DP: That new trick I just mentioned? That has a lot to do with CB Cristian Romero who we got on loan (but with option to buy mind you) from Juve. He played with Genoa the last two seasons, and we wanted him last year, but he chose to stay with the Grifoni. He has been a rock and has solidified that “leaky” back three that we’ve always had. And I say “leaky” in quotes because it was designed to be leaky (how you gonna defend when 2 out of 3 CBs are making runs into the box?). He has definitely been the most impressive and made the biggest difference of all the new signings.

Who’s underwhelmed? Well, let’s just say that when we sold Timothy Castagne to Leicester in the summer (this still hurts btw), we basically signed 3 players to replace him (DePaoli and Piccini on the right, and Mojica on the left), and they’ve all pretty much sucked. Poor Hans Hateboer doesn’t really have a backup now on the right, and to be fair Mojica is ok on the left, but thankfully we have a Primavera prospect named Ruggeri, who has a mean haircut and left foot, who can also back up Gosens.

VN: Are there any Fiorentina players who jump out at you in this one? Anyone who you think could do some damage to Atalanta? Honestly, you can just say no and move on; this one’s more rhetorical than anything.

DP: Honestly, when I looked at the Viola starting XI against Genoa, I felt like they could/should beat just about anyone. The fact that Atalanta favorite Cesare Prandelli has them playing a 4-3-3 now should really help. We have always struggled against teams that play a front three. But the real ol’ thorn in the side is who you have in goal…the Bart. Ever since that 30 save (I don’t know if it was that many, but it was close) performance for Empoli he had against us, he has continued to act like an angry girlfriend and deny, deny, deny. With our finishing being a bit off, he may not be as busy, but he always turns up against us.

VN: Atalanta feel almost like Fiorentina did about 15 years ago, in that they’re every soccer hipster’s second- or third-favorite club now. What’s been the secret behind building such a fantastically effective and fun team on a relative shoestring budget while continually winning in the transfer market and establishing a distinctive identity on the pitch?

DP: Wow, what a question. Ok. Well. Hmmm…ok. I guess first of all it starts at the top. President Percassi is Bergamasco, and we all know that Atalanta is Bergamo and Bergamo is Atalanta. So there is a real understanding of this connection from the top, and it seems like decisions are usually made that benefit the club, and not just his pockets. That being said, he is a business man, and buying the stadium was super smart…even though now we have a Burger King in it (WTF?).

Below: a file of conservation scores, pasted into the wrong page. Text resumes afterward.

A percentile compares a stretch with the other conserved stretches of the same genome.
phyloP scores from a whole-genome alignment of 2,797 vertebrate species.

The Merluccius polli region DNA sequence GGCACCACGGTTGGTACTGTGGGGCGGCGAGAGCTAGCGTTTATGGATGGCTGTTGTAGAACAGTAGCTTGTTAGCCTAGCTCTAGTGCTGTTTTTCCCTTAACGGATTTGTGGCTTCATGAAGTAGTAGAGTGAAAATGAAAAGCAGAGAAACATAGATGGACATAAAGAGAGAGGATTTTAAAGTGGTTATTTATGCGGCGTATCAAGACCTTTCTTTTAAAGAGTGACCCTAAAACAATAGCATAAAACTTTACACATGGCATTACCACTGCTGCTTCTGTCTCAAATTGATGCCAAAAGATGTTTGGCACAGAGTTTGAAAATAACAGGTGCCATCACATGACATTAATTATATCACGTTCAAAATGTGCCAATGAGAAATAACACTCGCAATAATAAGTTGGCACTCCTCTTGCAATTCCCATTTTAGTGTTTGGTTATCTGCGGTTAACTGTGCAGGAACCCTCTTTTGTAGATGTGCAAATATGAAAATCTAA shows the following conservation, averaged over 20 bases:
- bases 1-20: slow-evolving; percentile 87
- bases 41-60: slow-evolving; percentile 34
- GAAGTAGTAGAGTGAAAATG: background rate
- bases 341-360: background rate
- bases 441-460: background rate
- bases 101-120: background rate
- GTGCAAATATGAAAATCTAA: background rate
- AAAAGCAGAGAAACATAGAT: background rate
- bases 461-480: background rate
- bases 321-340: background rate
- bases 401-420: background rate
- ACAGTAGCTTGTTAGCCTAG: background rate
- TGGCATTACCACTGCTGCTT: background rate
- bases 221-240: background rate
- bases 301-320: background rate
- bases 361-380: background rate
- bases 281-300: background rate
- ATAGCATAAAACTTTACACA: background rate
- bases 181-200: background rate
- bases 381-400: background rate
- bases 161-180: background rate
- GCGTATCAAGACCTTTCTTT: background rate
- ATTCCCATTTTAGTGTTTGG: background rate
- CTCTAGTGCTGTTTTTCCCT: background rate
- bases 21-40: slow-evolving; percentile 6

The club has always been smart on the transfer market, and has had a top rated youth system, so that really hasn’t changed, but the biggest thing is Gasperini. He was given the time he needed. Remember that his first season he lost five out of his first 6 games? Can you imagine if Percassi had fired him? No way this all would’ve happened. Coaches like Gasp are egotistical enough to insist on playing their own “style”. This makes it much easier to find players that fit. And the tactics are very much based on collectivity and hard work. So, I guess the secret is, have a local owner/president and find a coach who focuses on the collective, and give them the time they need, then that Champions League cash will start a rollin’ in!

VN: Prediction time: What’s the final score, who gets the goals, and what’s the overall pattern of the game?

DP: You can’t pick a better time to play La Dea than after a big Champions League victory. We always suck after that. Also, I’m not sure if Gasperini will make squad changes to rest some tired legs or not. I know there will be no Ilicic (he has a sore throat, yeah, sore throat). I think Fiorentina comes out hard in the first 10 and gets a goal. We’ll say Castrovilli. Atalanta takes over in possession, and gets a goal back before halftime. Let’s say Gosens. Second half, Atalanta comes out pressing hard, but Bart shows up. Game ends 1-1.


Thanks, Dan! Looking forward to the festivities on Sunday, even though your prediction is probably about 5 goals short for the hosts.